Developing Life-Cycle Environmental Response Costs for Leaking Underground Storage Systems

The scientific and engineering approaches for assessing and cleaning up petroleum releases are well established and are discussed extensively in the literature, and site-specific cost information for such response actions (or portions thereof) is often readily available. What is lacking in the literature, however, is information about “typical” life-cycle environmental response costs associated with the wide range of response actions performed at service station sites (i.e., all costs, from discovery through regulatory closure).

To address this deficiency in the literature, Neil Ram, Julie Scott, Kathryn Szymaszek, and Doug Swanson of Roux Associates, Inc., recently published an article titled “Developing Life-Cycle Environmental Response Costs for Leaking Underground Storage Systems at Service Station Sites” in the journal, Remediation (Volume 24, Issue 4, Pages 65–77, Autumn 2014, Copyright 2014 by Wiley Online Publishers).

The article summarizes:

  • The typical causes of petroleum releases from USTs at service stations;
  • The remediation technologies often utilized to clean up such releases;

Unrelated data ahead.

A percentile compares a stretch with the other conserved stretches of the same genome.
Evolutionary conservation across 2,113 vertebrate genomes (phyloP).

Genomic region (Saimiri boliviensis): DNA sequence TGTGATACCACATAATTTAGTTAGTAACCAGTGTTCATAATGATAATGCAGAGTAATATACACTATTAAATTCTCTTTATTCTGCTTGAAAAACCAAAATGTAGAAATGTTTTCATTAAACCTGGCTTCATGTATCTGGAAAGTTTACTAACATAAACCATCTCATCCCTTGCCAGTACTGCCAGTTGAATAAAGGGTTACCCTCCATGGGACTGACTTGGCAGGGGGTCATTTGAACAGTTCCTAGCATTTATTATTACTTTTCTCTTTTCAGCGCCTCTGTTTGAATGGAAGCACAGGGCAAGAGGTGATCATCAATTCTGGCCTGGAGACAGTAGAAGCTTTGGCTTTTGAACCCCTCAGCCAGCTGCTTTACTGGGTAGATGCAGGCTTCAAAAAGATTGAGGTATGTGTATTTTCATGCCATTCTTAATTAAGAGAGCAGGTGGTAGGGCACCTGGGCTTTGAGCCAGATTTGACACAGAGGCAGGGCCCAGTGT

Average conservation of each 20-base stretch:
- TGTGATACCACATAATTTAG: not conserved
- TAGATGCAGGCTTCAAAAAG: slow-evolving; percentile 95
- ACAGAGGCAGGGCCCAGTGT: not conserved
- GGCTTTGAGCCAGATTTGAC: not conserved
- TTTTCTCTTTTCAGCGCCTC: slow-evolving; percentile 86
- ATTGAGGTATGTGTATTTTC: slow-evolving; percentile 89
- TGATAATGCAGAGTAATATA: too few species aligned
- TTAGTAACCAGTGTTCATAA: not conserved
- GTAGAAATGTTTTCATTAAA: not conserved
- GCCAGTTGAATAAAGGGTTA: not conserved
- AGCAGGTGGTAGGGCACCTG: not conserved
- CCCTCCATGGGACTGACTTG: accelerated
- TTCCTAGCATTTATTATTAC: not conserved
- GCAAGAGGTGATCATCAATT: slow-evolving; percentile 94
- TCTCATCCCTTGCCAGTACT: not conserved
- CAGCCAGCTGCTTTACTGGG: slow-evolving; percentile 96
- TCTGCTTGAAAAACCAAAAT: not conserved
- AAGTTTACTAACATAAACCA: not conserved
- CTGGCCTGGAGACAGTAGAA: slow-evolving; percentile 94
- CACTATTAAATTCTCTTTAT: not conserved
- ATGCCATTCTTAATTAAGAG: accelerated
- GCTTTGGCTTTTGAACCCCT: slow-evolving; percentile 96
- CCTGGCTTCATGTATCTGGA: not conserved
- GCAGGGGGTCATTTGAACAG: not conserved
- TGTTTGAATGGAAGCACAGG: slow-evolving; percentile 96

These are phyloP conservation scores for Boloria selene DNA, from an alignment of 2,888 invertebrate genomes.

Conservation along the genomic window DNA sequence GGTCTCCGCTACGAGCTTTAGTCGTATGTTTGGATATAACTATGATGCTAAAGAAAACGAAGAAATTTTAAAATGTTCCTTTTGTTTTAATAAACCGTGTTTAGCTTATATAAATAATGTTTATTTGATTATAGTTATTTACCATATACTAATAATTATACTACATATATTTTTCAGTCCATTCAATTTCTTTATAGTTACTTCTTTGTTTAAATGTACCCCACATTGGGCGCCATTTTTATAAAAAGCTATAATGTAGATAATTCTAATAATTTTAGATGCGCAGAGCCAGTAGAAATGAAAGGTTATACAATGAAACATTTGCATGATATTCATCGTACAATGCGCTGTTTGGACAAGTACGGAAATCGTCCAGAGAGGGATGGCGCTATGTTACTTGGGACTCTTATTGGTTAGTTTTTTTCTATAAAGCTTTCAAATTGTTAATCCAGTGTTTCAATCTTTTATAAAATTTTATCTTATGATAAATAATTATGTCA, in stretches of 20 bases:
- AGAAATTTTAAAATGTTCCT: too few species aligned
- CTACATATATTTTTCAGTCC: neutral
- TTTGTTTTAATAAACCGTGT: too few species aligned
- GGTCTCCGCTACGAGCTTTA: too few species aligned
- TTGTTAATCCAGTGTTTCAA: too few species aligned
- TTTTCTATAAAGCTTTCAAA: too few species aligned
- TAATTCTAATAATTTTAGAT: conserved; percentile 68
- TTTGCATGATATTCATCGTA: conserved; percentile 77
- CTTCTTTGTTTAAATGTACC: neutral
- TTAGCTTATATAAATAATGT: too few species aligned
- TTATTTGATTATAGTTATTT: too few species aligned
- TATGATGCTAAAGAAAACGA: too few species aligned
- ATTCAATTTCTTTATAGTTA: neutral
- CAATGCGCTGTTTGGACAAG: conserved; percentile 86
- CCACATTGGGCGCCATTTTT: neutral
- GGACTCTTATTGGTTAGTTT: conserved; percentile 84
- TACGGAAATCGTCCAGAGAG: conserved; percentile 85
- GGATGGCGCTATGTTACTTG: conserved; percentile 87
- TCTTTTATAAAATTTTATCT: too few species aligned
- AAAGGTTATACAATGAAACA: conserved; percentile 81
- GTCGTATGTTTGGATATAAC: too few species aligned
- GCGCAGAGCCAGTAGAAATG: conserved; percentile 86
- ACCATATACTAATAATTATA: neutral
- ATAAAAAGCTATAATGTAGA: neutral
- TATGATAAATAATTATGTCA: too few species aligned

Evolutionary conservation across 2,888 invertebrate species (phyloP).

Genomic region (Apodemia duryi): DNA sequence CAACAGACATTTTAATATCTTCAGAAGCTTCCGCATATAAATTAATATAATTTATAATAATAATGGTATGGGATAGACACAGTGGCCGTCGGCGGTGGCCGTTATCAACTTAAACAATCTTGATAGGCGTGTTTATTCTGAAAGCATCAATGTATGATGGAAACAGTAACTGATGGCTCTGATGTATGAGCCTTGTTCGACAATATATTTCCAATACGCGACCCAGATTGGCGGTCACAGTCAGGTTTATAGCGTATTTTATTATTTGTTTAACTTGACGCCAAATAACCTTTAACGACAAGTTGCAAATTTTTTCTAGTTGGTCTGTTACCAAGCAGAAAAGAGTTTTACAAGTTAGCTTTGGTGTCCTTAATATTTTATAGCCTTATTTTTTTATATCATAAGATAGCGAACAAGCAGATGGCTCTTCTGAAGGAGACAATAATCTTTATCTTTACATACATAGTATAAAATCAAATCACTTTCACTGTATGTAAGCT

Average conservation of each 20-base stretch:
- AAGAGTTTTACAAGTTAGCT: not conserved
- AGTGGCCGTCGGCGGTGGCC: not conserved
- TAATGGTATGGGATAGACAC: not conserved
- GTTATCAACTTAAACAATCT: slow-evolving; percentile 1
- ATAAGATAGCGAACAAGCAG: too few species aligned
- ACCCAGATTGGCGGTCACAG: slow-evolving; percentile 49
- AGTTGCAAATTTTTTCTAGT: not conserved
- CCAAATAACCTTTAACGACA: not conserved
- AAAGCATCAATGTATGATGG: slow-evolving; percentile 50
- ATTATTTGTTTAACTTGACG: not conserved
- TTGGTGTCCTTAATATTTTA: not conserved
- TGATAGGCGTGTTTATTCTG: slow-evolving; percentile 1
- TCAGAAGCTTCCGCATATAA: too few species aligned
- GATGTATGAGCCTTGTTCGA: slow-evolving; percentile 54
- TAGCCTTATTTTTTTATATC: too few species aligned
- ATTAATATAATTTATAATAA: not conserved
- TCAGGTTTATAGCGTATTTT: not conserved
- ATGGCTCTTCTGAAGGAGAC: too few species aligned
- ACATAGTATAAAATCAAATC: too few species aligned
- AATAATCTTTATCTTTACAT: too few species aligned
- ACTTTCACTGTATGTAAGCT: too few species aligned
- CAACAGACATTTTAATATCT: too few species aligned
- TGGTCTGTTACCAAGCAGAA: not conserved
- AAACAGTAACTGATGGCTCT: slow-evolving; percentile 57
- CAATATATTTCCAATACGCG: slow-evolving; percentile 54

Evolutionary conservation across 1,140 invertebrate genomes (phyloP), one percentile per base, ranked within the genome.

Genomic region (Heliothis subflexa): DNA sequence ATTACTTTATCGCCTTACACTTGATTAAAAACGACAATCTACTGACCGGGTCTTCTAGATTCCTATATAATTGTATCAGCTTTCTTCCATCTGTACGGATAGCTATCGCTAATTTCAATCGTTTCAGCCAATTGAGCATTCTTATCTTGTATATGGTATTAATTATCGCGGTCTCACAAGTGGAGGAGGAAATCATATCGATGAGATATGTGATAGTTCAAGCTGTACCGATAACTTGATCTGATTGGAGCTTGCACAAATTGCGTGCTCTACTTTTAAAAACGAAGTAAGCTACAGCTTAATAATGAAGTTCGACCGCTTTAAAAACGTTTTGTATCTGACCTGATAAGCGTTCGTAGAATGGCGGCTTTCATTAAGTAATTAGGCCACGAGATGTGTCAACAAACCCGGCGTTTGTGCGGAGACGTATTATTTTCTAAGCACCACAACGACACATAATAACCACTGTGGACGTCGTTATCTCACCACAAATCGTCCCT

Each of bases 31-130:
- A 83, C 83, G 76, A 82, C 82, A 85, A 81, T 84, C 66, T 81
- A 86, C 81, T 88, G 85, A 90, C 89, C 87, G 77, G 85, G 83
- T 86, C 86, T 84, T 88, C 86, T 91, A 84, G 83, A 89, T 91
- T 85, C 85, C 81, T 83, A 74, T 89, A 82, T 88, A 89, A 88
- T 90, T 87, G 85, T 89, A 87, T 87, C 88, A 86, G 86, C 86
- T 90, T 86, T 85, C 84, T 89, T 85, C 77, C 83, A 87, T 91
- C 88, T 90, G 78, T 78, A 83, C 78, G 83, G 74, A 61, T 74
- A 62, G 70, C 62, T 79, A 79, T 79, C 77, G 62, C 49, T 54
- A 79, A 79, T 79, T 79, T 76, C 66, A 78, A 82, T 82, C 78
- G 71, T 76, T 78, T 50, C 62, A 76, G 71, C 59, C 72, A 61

• The factors affecting environmental response costs associated with UST releases and
  • Information in state petroleum reimbursement fund databases about response action costs.

A methodology is then presented by which life-cycle response action costs are estimated for a given service station sites or portfolio of sites using site-specific or metric-based approaches, depending on the availability of information. The metric-based approach includes a site-scoring element similar to the U.S. Environmental Protection Agency’s Hazard Ranking System and a categorization element adapted from a 2001 Report to Congress, in which sites are categorized as “simple,” “average,” or “complex.” The minimum, maximum, and average metric-based life-cycle response action costs for the three categories of sites are then presented, as is a case study describing a project in which life-cycle response action costs were developed for a portfolio of over 1,500 service station sites as part of a bankruptcy litigation.

If you would like to request a copy of the published article, please click here and one of the contributors to the article will provide a complimentary copy.